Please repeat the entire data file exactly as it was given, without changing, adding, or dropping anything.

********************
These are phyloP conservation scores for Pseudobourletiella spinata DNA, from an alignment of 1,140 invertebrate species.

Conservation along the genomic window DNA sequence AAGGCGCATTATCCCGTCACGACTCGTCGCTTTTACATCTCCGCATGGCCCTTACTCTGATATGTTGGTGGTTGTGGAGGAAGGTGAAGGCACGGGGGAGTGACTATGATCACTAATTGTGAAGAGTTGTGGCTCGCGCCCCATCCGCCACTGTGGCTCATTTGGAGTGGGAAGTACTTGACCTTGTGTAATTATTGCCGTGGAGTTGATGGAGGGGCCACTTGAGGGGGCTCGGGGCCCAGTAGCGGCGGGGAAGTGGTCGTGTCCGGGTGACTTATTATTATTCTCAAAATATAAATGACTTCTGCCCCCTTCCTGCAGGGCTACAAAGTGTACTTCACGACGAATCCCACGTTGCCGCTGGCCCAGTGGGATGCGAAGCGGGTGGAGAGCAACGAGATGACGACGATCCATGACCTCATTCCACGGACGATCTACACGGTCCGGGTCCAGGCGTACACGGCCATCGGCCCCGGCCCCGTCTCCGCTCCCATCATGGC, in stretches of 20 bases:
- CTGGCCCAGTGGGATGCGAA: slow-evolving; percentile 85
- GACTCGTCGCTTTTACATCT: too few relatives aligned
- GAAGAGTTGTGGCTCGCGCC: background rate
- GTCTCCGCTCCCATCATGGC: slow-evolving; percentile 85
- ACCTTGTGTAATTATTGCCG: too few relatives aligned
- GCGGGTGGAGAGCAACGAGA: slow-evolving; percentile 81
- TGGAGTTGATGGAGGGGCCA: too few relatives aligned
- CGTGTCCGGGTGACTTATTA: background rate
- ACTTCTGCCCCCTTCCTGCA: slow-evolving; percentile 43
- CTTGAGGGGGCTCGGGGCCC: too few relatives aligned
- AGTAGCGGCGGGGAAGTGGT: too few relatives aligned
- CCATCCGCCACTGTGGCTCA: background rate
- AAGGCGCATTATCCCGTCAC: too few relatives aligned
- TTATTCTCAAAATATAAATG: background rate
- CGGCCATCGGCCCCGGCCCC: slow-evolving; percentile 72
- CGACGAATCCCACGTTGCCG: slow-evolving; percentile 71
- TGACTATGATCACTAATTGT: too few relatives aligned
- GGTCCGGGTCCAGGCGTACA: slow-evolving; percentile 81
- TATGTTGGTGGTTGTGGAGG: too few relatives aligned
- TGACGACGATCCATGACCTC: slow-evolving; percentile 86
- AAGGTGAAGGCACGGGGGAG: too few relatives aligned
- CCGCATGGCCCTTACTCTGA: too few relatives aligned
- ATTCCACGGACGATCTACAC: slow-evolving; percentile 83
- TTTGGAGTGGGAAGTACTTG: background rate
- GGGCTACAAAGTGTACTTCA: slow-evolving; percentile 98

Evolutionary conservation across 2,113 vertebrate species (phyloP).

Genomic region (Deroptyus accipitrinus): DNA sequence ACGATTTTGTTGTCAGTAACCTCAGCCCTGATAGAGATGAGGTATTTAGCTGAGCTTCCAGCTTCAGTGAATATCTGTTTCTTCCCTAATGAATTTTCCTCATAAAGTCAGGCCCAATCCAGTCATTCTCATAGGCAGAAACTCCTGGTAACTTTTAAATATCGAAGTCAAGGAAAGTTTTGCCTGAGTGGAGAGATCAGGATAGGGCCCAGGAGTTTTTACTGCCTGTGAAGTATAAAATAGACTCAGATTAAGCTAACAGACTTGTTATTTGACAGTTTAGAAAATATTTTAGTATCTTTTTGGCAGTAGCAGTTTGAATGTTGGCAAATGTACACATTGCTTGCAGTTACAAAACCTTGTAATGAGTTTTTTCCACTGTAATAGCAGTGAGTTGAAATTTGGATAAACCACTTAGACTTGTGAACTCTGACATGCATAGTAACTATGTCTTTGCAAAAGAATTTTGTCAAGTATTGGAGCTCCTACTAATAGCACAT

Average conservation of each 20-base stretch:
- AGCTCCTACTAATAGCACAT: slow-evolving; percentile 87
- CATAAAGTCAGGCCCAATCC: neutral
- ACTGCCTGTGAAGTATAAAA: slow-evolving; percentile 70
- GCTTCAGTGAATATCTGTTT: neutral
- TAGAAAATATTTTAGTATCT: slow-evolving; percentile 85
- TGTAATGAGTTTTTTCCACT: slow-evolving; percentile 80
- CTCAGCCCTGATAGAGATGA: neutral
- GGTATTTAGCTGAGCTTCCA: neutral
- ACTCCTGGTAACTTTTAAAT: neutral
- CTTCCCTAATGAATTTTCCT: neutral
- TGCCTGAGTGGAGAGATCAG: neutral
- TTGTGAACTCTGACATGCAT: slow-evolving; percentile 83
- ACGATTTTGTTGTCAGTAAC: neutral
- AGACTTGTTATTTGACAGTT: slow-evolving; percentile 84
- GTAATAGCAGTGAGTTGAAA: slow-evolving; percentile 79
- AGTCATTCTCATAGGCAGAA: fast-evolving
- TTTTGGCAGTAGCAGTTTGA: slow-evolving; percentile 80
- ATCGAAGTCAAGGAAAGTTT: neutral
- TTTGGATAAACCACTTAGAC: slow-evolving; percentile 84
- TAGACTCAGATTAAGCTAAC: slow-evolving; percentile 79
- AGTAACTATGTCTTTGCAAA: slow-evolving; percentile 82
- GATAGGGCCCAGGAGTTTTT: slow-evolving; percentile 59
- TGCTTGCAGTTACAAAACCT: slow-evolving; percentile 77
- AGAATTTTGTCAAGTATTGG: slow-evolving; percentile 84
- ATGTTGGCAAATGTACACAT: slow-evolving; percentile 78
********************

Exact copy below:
These are phyloP conservation scores for Pseudobourletiella spinata DNA, from an alignment of 1,140 invertebrate species.

Conservation along the genomic window DNA sequence AAGGCGCATTATCCCGTCACGACTCGTCGCTTTTACATCTCCGCATGGCCCTTACTCTGATATGTTGGTGGTTGTGGAGGAAGGTGAAGGCACGGGGGAGTGACTATGATCACTAATTGTGAAGAGTTGTGGCTCGCGCCCCATCCGCCACTGTGGCTCATTTGGAGTGGGAAGTACTTGACCTTGTGTAATTATTGCCGTGGAGTTGATGGAGGGGCCACTTGAGGGGGCTCGGGGCCCAGTAGCGGCGGGGAAGTGGTCGTGTCCGGGTGACTTATTATTATTCTCAAAATATAAATGACTTCTGCCCCCTTCCTGCAGGGCTACAAAGTGTACTTCACGACGAATCCCACGTTGCCGCTGGCCCAGTGGGATGCGAAGCGGGTGGAGAGCAACGAGATGACGACGATCCATGACCTCATTCCACGGACGATCTACACGGTCCGGGTCCAGGCGTACACGGCCATCGGCCCCGGCCCCGTCTCCGCTCCCATCATGGC, in stretches of 20 bases:
- CTGGCCCAGTGGGATGCGAA: slow-evolving; percentile 85
- GACTCGTCGCTTTTACATCT: too few relatives aligned
- GAAGAGTTGTGGCTCGCGCC: background rate
- GTCTCCGCTCCCATCATGGC: slow-evolving; percentile 85
- ACCTTGTGTAATTATTGCCG: too few relatives aligned
- GCGGGTGGAGAGCAACGAGA: slow-evolving; percentile 81
- TGGAGTTGATGGAGGGGCCA: too few relatives aligned
- CGTGTCCGGGTGACTTATTA: background rate
- ACTTCTGCCCCCTTCCTGCA: slow-evolving; percentile 43
- CTTGAGGGGGCTCGGGGCCC: too few relatives aligned
- AGTAGCGGCGGGGAAGTGGT: too few relatives aligned
- CCATCCGCCACTGTGGCTCA: background rate
- AAGGCGCATTATCCCGTCAC: too few relatives aligned
- TTATTCTCAAAATATAAATG: background rate
- CGGCCATCGGCCCCGGCCCC: slow-evolving; percentile 72
- CGACGAATCCCACGTTGCCG: slow-evolving; percentile 71
- TGACTATGATCACTAATTGT: too few relatives aligned
- GGTCCGGGTCCAGGCGTACA: slow-evolving; percentile 81
- TATGTTGGTGGTTGTGGAGG: too few relatives aligned
- TGACGACGATCCATGACCTC: slow-evolving; percentile 86
- AAGGTGAAGGCACGGGGGAG: too few relatives aligned
- CCGCATGGCCCTTACTCTGA: too few relatives aligned
- ATTCCACGGACGATCTACAC: slow-evolving; percentile 83
- TTTGGAGTGGGAAGTACTTG: background rate
- GGGCTACAAAGTGTACTTCA: slow-evolving; percentile 98

Evolutionary conservation across 2,113 vertebrate species (phyloP).

Genomic region (Deroptyus accipitrinus): DNA sequence ACGATTTTGTTGTCAGTAACCTCAGCCCTGATAGAGATGAGGTATTTAGCTGAGCTTCCAGCTTCAGTGAATATCTGTTTCTTCCCTAATGAATTTTCCTCATAAAGTCAGGCCCAATCCAGTCATTCTCATAGGCAGAAACTCCTGGTAACTTTTAAATATCGAAGTCAAGGAAAGTTTTGCCTGAGTGGAGAGATCAGGATAGGGCCCAGGAGTTTTTACTGCCTGTGAAGTATAAAATAGACTCAGATTAAGCTAACAGACTTGTTATTTGACAGTTTAGAAAATATTTTAGTATCTTTTTGGCAGTAGCAGTTTGAATGTTGGCAAATGTACACATTGCTTGCAGTTACAAAACCTTGTAATGAGTTTTTTCCACTGTAATAGCAGTGAGTTGAAATTTGGATAAACCACTTAGACTTGTGAACTCTGACATGCATAGTAACTATGTCTTTGCAAAAGAATTTTGTCAAGTATTGGAGCTCCTACTAATAGCACAT

Average conservation of each 20-base stretch:
- AGCTCCTACTAATAGCACAT: slow-evolving; percentile 87
- CATAAAGTCAGGCCCAATCC: neutral
- ACTGCCTGTGAAGTATAAAA: slow-evolving; percentile 70
- GCTTCAGTGAATATCTGTTT: neutral
- TAGAAAATATTTTAGTATCT: slow-evolving; percentile 85
- TGTAATGAGTTTTTTCCACT: slow-evolving; percentile 80
- CTCAGCCCTGATAGAGATGA: neutral
- GGTATTTAGCTGAGCTTCCA: neutral
- ACTCCTGGTAACTTTTAAAT: neutral
- CTTCCCTAATGAATTTTCCT: neutral
- TGCCTGAGTGGAGAGATCAG: neutral
- TTGTGAACTCTGACATGCAT: slow-evolving; percentile 83
- ACGATTTTGTTGTCAGTAAC: neutral
- AGACTTGTTATTTGACAGTT: slow-evolving; percentile 84
- GTAATAGCAGTGAGTTGAAA: slow-evolving; percentile 79
- AGTCATTCTCATAGGCAGAA: fast-evolving
- TTTTGGCAGTAGCAGTTTGA: slow-evolving; percentile 80
- ATCGAAGTCAAGGAAAGTTT: neutral
- TTTGGATAAACCACTTAGAC: slow-evolving; percentile 84
- TAGACTCAGATTAAGCTAAC: slow-evolving; percentile 79
- AGTAACTATGTCTTTGCAAA: slow-evolving; percentile 82
- GATAGGGCCCAGGAGTTTTT: slow-evolving; percentile 59
- TGCTTGCAGTTACAAAACCT: slow-evolving; percentile 77
- AGAATTTTGTCAAGTATTGG: slow-evolving; percentile 84
- ATGTTGGCAAATGTACACAT: slow-evolving; percentile 78